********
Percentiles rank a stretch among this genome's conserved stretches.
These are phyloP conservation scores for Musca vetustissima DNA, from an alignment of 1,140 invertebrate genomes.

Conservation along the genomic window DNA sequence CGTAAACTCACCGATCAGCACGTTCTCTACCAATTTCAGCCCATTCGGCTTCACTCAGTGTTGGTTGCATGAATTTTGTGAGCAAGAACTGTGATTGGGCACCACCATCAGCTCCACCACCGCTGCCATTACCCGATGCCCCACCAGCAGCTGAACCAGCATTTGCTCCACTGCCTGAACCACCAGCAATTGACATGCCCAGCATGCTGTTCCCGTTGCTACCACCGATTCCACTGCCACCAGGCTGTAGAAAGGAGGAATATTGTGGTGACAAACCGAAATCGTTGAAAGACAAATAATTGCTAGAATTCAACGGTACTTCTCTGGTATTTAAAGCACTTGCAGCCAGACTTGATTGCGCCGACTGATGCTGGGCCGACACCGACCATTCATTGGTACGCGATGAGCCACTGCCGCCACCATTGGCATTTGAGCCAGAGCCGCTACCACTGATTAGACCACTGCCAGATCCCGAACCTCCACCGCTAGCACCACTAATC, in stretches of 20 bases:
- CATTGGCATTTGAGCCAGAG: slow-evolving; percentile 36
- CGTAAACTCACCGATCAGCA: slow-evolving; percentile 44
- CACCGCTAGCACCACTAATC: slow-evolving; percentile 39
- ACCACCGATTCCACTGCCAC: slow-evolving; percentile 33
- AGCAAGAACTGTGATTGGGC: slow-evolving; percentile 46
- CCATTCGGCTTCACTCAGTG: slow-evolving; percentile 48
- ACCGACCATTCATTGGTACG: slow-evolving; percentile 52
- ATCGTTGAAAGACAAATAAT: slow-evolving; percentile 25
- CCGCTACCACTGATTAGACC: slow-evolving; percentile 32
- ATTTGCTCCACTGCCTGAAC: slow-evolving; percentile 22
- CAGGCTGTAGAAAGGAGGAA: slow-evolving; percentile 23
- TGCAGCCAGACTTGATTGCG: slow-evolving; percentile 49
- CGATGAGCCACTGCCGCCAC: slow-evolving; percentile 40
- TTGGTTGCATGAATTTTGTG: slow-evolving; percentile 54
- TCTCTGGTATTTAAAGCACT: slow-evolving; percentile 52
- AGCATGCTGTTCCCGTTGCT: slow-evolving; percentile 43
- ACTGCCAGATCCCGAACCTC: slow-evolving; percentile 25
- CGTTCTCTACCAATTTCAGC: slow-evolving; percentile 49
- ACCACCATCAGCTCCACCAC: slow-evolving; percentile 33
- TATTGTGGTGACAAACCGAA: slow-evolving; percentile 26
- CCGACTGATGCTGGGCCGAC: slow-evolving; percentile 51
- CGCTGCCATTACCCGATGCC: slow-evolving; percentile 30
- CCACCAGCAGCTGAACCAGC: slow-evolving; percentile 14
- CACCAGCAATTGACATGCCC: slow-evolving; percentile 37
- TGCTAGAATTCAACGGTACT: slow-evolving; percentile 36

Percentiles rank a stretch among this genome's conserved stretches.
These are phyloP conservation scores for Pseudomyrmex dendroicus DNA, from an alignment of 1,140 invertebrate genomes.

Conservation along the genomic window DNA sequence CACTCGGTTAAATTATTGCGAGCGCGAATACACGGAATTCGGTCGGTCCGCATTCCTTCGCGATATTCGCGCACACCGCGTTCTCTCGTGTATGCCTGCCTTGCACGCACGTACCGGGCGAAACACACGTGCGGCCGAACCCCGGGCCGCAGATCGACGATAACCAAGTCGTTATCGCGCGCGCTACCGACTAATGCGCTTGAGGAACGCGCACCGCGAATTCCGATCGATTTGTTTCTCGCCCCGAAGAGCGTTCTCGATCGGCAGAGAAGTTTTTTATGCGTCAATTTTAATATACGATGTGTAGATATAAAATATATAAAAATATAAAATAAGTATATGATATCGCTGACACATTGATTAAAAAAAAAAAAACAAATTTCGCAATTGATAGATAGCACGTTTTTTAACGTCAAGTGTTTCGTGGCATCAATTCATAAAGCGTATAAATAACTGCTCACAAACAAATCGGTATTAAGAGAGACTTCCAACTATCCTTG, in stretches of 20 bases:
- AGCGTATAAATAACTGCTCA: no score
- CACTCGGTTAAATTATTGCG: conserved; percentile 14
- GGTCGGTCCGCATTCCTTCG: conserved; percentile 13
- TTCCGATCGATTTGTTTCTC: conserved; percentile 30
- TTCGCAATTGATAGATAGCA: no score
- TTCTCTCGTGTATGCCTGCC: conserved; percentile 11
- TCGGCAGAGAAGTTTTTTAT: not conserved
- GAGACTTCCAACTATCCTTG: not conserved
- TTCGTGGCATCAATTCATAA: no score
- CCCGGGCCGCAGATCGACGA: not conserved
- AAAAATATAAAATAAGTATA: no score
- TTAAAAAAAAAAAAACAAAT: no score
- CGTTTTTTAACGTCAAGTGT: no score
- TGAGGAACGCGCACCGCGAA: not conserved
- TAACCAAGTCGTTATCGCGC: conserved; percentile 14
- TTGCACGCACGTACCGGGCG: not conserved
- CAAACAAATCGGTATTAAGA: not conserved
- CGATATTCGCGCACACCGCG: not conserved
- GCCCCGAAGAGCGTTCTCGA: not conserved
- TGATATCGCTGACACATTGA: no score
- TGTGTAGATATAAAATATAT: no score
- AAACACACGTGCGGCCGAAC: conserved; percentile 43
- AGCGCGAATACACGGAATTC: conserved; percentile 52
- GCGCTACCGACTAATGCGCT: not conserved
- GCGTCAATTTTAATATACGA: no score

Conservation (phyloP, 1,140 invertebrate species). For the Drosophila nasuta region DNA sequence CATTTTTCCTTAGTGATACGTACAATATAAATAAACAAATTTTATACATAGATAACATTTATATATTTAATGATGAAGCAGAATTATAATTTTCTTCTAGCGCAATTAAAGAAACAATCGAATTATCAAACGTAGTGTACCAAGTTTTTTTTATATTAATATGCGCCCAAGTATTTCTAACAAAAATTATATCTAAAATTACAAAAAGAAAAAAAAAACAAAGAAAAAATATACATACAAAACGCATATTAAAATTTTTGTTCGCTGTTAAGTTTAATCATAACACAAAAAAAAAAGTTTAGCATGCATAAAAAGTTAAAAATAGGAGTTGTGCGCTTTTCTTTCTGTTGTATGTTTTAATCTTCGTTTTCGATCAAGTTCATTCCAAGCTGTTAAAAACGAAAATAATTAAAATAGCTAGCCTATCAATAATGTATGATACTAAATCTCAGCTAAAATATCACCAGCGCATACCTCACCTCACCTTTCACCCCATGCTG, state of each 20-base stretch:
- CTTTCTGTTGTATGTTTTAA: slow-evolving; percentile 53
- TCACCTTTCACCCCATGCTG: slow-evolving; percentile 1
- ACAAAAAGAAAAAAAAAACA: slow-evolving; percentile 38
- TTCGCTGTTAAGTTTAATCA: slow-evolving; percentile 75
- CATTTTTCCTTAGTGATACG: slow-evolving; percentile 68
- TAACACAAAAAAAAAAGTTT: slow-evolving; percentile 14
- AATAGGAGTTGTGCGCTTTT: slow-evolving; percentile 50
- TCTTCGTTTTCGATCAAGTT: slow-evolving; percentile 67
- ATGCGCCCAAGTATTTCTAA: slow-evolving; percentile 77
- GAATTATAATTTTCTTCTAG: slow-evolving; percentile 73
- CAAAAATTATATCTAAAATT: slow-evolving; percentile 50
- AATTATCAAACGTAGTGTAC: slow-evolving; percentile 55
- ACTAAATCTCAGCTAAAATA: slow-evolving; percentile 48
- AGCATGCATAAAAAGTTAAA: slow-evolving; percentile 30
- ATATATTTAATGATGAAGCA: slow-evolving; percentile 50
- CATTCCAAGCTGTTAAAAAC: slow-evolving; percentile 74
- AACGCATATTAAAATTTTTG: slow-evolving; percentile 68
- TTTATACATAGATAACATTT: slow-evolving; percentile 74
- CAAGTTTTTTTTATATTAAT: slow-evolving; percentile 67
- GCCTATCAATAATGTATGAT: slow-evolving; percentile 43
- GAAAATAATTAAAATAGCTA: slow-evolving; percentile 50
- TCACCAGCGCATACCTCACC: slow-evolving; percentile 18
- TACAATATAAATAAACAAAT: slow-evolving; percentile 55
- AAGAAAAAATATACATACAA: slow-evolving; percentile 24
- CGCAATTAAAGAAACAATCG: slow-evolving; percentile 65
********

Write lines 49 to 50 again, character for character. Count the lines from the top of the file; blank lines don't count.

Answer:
- CGATATTCGCGCACACCGCG: not conserved
- GCCCCGAAGAGCGTTCTCGA: not conserved